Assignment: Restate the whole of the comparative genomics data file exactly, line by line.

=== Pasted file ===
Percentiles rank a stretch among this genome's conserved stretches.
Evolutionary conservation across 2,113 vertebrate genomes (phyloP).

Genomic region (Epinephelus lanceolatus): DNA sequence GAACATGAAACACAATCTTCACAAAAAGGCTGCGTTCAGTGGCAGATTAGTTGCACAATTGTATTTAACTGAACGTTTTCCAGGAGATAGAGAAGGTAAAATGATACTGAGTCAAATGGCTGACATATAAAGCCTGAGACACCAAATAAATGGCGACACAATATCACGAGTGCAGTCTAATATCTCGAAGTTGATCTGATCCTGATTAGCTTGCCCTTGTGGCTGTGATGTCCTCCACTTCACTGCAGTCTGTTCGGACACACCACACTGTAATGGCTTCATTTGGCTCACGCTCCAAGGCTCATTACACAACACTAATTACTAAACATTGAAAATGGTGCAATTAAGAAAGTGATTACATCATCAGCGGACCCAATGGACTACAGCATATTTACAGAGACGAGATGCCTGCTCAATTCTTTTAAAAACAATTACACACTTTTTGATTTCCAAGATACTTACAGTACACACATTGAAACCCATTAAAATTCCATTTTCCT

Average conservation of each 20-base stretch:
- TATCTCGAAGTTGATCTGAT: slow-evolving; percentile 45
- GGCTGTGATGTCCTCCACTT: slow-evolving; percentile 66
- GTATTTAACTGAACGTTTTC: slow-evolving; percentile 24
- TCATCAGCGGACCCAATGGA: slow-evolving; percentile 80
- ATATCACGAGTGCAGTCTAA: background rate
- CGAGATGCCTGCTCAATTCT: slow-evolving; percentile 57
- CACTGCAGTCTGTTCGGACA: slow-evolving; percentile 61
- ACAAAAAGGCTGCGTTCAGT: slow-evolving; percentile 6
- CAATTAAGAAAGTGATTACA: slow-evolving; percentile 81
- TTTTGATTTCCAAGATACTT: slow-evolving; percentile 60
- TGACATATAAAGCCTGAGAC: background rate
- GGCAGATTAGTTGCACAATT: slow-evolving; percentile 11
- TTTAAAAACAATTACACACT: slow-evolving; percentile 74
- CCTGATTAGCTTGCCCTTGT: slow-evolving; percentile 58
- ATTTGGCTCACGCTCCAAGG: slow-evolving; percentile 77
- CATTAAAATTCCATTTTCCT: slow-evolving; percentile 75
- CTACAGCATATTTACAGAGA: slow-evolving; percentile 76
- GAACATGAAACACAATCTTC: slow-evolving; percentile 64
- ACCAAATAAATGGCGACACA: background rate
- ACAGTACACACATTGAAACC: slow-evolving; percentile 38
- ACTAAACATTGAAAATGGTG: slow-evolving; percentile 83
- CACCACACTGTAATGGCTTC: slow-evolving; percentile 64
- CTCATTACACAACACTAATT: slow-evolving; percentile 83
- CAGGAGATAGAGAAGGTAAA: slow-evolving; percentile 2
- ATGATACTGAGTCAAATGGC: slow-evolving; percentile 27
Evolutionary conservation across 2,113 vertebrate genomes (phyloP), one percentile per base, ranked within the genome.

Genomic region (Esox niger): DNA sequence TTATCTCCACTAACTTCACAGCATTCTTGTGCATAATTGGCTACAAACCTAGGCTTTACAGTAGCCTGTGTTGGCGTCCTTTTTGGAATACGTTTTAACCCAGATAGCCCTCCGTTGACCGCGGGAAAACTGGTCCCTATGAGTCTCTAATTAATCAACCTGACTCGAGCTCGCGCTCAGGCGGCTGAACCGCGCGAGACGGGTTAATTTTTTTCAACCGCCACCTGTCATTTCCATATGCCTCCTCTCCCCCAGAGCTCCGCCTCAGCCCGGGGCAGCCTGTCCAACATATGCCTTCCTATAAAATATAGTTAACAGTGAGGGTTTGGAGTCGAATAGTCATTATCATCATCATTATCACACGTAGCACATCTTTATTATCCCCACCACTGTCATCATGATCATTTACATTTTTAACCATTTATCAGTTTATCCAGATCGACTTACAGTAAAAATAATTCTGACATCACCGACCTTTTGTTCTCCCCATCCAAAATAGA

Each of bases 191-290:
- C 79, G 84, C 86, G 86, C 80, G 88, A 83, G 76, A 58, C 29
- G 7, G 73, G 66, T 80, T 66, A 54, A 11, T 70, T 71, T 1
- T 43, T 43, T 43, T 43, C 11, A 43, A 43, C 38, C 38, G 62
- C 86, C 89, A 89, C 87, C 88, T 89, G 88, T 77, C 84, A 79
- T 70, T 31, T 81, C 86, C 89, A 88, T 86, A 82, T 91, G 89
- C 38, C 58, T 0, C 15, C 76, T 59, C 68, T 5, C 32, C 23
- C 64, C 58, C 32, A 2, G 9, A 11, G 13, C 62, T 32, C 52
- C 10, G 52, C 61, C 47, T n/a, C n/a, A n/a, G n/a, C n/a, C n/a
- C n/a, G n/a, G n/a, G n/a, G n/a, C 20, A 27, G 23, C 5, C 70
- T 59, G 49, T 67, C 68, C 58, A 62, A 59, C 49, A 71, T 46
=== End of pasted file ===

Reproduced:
Percentiles rank a stretch among this genome's conserved stretches.
Evolutionary conservation across 2,113 vertebrate genomes (phyloP).

Genomic region (Epinephelus lanceolatus): DNA sequence GAACATGAAACACAATCTTCACAAAAAGGCTGCGTTCAGTGGCAGATTAGTTGCACAATTGTATTTAACTGAACGTTTTCCAGGAGATAGAGAAGGTAAAATGATACTGAGTCAAATGGCTGACATATAAAGCCTGAGACACCAAATAAATGGCGACACAATATCACGAGTGCAGTCTAATATCTCGAAGTTGATCTGATCCTGATTAGCTTGCCCTTGTGGCTGTGATGTCCTCCACTTCACTGCAGTCTGTTCGGACACACCACACTGTAATGGCTTCATTTGGCTCACGCTCCAAGGCTCATTACACAACACTAATTACTAAACATTGAAAATGGTGCAATTAAGAAAGTGATTACATCATCAGCGGACCCAATGGACTACAGCATATTTACAGAGACGAGATGCCTGCTCAATTCTTTTAAAAACAATTACACACTTTTTGATTTCCAAGATACTTACAGTACACACATTGAAACCCATTAAAATTCCATTTTCCT

Average conservation of each 20-base stretch:
- TATCTCGAAGTTGATCTGAT: slow-evolving; percentile 45
- GGCTGTGATGTCCTCCACTT: slow-evolving; percentile 66
- GTATTTAACTGAACGTTTTC: slow-evolving; percentile 24
- TCATCAGCGGACCCAATGGA: slow-evolving; percentile 80
- ATATCACGAGTGCAGTCTAA: background rate
- CGAGATGCCTGCTCAATTCT: slow-evolving; percentile 57
- CACTGCAGTCTGTTCGGACA: slow-evolving; percentile 61
- ACAAAAAGGCTGCGTTCAGT: slow-evolving; percentile 6
- CAATTAAGAAAGTGATTACA: slow-evolving; percentile 81
- TTTTGATTTCCAAGATACTT: slow-evolving; percentile 60
- TGACATATAAAGCCTGAGAC: background rate
- GGCAGATTAGTTGCACAATT: slow-evolving; percentile 11
- TTTAAAAACAATTACACACT: slow-evolving; percentile 74
- CCTGATTAGCTTGCCCTTGT: slow-evolving; percentile 58
- ATTTGGCTCACGCTCCAAGG: slow-evolving; percentile 77
- CATTAAAATTCCATTTTCCT: slow-evolving; percentile 75
- CTACAGCATATTTACAGAGA: slow-evolving; percentile 76
- GAACATGAAACACAATCTTC: slow-evolving; percentile 64
- ACCAAATAAATGGCGACACA: background rate
- ACAGTACACACATTGAAACC: slow-evolving; percentile 38
- ACTAAACATTGAAAATGGTG: slow-evolving; percentile 83
- CACCACACTGTAATGGCTTC: slow-evolving; percentile 64
- CTCATTACACAACACTAATT: slow-evolving; percentile 83
- CAGGAGATAGAGAAGGTAAA: slow-evolving; percentile 2
- ATGATACTGAGTCAAATGGC: slow-evolving; percentile 27
Evolutionary conservation across 2,113 vertebrate genomes (phyloP), one percentile per base, ranked within the genome.

Genomic region (Esox niger): DNA sequence TTATCTCCACTAACTTCACAGCATTCTTGTGCATAATTGGCTACAAACCTAGGCTTTACAGTAGCCTGTGTTGGCGTCCTTTTTGGAATACGTTTTAACCCAGATAGCCCTCCGTTGACCGCGGGAAAACTGGTCCCTATGAGTCTCTAATTAATCAACCTGACTCGAGCTCGCGCTCAGGCGGCTGAACCGCGCGAGACGGGTTAATTTTTTTCAACCGCCACCTGTCATTTCCATATGCCTCCTCTCCCCCAGAGCTCCGCCTCAGCCCGGGGCAGCCTGTCCAACATATGCCTTCCTATAAAATATAGTTAACAGTGAGGGTTTGGAGTCGAATAGTCATTATCATCATCATTATCACACGTAGCACATCTTTATTATCCCCACCACTGTCATCATGATCATTTACATTTTTAACCATTTATCAGTTTATCCAGATCGACTTACAGTAAAAATAATTCTGACATCACCGACCTTTTGTTCTCCCCATCCAAAATAGA

Each of bases 191-290:
- C 79, G 84, C 86, G 86, C 80, G 88, A 83, G 76, A 58, C 29
- G 7, G 73, G 66, T 80, T 66, A 54, A 11, T 70, T 71, T 1
- T 43, T 43, T 43, T 43, C 11, A 43, A 43, C 38, C 38, G 62
- C 86, C 89, A 89, C 87, C 88, T 89, G 88, T 77, C 84, A 79
- T 70, T 31, T 81, C 86, C 89, A 88, T 86, A 82, T 91, G 89
- C 38, C 58, T 0, C 15, C 76, T 59, C 68, T 5, C 32, C 23
- C 64, C 58, C 32, A 2, G 9, A 11, G 13, C 62, T 32, C 52
- C 10, G 52, C 61, C 47, T n/a, C n/a, A n/a, G n/a, C n/a, C n/a
- C n/a, G n/a, G n/a, G n/a, G n/a, C 20, A 27, G 23, C 5, C 70
- T 59, G 49, T 67, C 68, C 58, A 62, A 59, C 49, A 71, T 46